Ed Bouchette's 2012 NFL Draft Board

Charting this year's top college prospects

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Andrew Luck

6-4 • 234 • Stanford

The next Peyton Manning? Colts betting everything on it, including Manning.

Robert Griffin III

6-2 • 224 • Baylor

RG3 will try to make Washington relevant again, at least in the NFL.

Ryan Tannehill

6-4 • 220 • Texas A&M

If this were baseball, he'd be 5-tool, lacking only polish.

Brandon Weeden

6-4 • 220 • Oklahoma State

Could very well be the latest Browns "franchise" quarterback.

Brock Osweiler

6-7 • 240 • Arizona State

At 6-7, has lot of upside. Needs time to develop, though.


Trent Richardson

5-9 • 228 • Alabama

Only true first-rounder this year. Powerful runner.

Doug Martin

5-9 • 224 • Boise State

All-around good back who can make all the runs, block, catch.

David Wilson

5-10 • 205 • Virginia Tech

Dynamic runner with the personality to match. Track star, return ability.

Lamar Miller

5-11 • 210 • Miami

Runs upright so not a good inside runner nor blocker. Can get big chunks, though, once in open field.

Isaiah Pead

5-10 • 200 • Cincinnati

Polished runner with balance and speed. Not powerful but a breakaway threat.


Bradie Ewing

6-0 • 240 • Wisconsin

Old-fashioned lead blocker, the best of another thin group. If you need one, he's your man.

Evan Rodriguez

6-2 • 240 • Temple

H-back, pass receiver, not a great blocker. Different type than Ewing.

Emil Igwenagu

6-1 • 248 • Massachusetts

Versatile fullback/H-back who can block, catch and not big enough to play tight end.


Justin Blackmon

6-1 • 208 • Oklahoma State

Productive, physical, strong, great hands, not top-line speed. Started just one season.

Michael Floyd

6-3 • 220 • Notre Dame

His size, production and experience stamp him ready-to-go in NFL. Some off-field problems.

Kendall Wright

5-10 • 197 • Baylor

Four-year starter, quick, slot receiver. Fast but a smurf in size.

Stephen Hill

6-4 • 215 • Georgia Tech

Tall and extremely fast (4.28 in one clocking). Big-play catcher with 25.5-yard average per catch for his career.

Rueben Randle

6-3 • 210 • LSU

Good size, decent speed and strong, including his hands. Junior.


Peter Konz

6-5 • 315 • Wisconsin

Typical of the modern centers who can pull. Untypically for the position, he's been hurt a lot so durability an issue.

Ben Jones

6-3 • 302 • Georgia

Huge dropoff here. Did not have to pull in college but has the ability. Lot of experience with 48 starts.

David Molk

6-1 • 298 • Michigan

His stock has dropped lately. He plays above his talent level, which is good and bad because while he works hard, there is little upside seen.

Mike Brewster

6-4 • 312 • Ohio State

Buckeyes' starting center since 2008. Another over-achiever, not a great athlete but tough and durable.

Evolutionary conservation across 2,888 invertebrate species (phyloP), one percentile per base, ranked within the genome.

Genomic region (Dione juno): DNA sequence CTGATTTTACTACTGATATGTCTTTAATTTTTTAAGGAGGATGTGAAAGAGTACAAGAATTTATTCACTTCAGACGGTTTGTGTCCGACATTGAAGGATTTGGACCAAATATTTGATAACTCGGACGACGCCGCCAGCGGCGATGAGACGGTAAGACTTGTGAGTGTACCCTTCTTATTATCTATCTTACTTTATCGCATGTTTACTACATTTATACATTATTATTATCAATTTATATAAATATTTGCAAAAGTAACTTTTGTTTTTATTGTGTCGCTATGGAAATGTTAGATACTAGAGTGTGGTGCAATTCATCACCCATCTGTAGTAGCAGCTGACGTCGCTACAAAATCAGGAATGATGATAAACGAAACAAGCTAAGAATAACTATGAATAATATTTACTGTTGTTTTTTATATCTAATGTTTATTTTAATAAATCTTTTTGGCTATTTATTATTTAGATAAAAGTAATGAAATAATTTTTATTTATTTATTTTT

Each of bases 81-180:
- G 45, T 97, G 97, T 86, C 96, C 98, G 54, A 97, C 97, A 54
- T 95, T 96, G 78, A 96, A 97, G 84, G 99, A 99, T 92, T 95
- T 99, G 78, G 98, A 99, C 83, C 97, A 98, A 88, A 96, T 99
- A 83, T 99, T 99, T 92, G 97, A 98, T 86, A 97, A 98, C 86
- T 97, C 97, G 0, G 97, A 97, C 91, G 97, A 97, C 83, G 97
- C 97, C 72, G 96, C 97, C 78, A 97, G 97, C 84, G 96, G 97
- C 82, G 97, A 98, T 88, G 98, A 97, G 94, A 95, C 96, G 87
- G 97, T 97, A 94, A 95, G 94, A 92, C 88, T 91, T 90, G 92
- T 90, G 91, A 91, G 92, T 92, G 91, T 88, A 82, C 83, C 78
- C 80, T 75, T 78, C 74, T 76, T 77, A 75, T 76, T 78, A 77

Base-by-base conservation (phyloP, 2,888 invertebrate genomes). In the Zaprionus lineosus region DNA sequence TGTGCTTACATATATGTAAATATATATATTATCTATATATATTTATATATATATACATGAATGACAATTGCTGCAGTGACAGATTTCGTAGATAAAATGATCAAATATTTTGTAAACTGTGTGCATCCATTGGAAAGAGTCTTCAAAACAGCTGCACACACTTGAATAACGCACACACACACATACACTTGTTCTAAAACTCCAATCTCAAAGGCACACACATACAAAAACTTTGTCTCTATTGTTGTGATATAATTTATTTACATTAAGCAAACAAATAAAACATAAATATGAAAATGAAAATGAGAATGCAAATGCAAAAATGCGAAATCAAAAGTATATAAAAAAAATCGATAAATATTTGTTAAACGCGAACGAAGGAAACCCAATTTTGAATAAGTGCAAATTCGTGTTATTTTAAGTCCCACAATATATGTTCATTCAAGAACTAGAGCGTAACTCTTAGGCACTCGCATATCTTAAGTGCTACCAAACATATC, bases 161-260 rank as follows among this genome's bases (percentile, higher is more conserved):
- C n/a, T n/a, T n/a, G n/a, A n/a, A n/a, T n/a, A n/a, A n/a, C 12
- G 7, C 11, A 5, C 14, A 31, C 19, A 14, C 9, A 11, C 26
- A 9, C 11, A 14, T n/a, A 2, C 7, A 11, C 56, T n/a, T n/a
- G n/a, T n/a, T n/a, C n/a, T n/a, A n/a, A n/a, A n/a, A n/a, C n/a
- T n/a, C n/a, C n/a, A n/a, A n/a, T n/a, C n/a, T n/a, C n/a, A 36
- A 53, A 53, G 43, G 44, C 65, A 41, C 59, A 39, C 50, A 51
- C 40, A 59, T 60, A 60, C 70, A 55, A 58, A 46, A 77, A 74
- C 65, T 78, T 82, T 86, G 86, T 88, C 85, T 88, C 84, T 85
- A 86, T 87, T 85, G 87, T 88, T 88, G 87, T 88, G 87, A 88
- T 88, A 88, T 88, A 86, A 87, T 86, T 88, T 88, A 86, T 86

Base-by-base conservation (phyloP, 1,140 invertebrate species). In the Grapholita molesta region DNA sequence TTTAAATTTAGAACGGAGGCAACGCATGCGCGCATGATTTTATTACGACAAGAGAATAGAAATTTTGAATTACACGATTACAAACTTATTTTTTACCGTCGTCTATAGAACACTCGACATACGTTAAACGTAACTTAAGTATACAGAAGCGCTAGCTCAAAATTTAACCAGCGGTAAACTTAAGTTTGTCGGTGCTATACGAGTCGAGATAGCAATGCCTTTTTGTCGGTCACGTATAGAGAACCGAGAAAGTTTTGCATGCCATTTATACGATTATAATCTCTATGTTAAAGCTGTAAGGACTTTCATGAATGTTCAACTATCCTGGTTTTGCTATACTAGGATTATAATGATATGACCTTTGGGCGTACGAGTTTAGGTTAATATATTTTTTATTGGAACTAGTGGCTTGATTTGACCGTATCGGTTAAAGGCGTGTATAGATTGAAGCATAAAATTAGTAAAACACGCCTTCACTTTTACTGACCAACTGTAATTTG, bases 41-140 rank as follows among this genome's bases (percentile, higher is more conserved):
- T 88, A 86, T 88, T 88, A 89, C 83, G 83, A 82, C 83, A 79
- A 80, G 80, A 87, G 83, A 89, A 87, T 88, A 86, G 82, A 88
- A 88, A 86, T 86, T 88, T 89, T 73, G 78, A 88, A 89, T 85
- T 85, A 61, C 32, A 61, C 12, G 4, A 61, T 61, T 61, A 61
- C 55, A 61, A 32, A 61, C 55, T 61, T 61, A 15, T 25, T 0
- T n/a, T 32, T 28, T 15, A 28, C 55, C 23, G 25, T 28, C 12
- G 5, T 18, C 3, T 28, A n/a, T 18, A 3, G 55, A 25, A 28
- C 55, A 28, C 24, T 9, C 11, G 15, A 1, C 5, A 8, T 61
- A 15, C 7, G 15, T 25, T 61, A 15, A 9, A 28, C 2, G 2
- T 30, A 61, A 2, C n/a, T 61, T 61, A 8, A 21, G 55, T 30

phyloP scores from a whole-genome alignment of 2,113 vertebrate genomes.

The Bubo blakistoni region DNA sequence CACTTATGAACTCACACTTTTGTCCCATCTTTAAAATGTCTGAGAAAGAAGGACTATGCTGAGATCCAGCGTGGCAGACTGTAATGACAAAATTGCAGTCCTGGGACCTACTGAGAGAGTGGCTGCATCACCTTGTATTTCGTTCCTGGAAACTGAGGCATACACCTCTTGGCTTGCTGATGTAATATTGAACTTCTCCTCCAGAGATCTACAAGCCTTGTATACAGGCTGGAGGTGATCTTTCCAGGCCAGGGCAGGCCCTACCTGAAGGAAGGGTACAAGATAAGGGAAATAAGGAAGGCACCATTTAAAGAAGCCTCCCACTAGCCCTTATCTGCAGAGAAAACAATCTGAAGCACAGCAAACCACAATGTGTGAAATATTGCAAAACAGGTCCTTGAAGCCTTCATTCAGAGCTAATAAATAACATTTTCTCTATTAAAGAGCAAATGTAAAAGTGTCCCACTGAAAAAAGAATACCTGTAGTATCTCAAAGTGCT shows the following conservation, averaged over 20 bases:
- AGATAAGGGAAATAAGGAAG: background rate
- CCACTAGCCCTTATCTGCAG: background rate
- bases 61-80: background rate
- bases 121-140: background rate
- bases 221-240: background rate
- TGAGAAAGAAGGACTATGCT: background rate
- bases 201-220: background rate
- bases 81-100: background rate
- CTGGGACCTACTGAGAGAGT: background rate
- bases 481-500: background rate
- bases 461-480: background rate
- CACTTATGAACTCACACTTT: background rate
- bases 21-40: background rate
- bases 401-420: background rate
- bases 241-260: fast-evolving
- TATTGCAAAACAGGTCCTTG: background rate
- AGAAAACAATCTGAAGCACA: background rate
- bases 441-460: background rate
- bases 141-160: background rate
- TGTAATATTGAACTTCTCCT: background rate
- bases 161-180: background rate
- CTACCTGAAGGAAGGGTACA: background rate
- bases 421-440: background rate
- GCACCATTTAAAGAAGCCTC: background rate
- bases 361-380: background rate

Gino Gradkowski

6-3 • 300 • Delaware

Seton-LaSalle H.S. grad, transferred from WVU. Two-year starter. Some list as guard but moving up charts at center.


David DeCastro

6-5 • 315 • Stanford

Mike Webster-like in his devotion to the game and his attention to it. A vocal and persistent leader who can make all the blocks and get out on the edge to do so.

Cordy Glenn

6-5 • 345 • Georgia

Some consider him a tackle for the pros. He started at guard (32) and left tackle (18) so take him and take your pick.

Kevin Zeitler

6-4 • 315 • Wisconsin

Another Badger widebody, another hard-working perfectionist on the field and in the weight room. Could go late first round.

Amini Silatolu

6-4 • 311 • Midwestern State

Division II player who did not excel at combine. Nevertheless, an intriguing player who needs some development.

Brandon Brooks

6-5 • 348 • Miami (Ohio)

Four-year starter at guard and tackle, gained more than 60 pounds in college. Not polished, though.


Matt Kalil

6-7 • 305 • USC

Vikings may take him at No. 3. Dad played in USFL, brother Ryan one of NFL's best centers, mom was Miss California. How do you miss? Like the Pouncey twins.

Riley Reiff

6-6 • 313 • Iowa

Good, athletic left tackle who can also play on the right. Started college as DE and was to move to TE but put at OT instead in 2009.

Jonathan Martin

6-5 • 312 • Stanford

Andrew Luck's blindside protector for three seasons at LT. Disappointing workouts haven't helped his draft position.

Mike Adams

6-7 • 323 • Ohio State

Has all the tools but needs some refinement and some alleged character issues, including Buckeyes tattoogate.

Bobby Massie

6-6 • 315 • Mississippi

He could go a few slots higher, especially if team needs a right tackle and not left because he'll play on the right.


Blair Walsh

5-9 • 187 • Georgia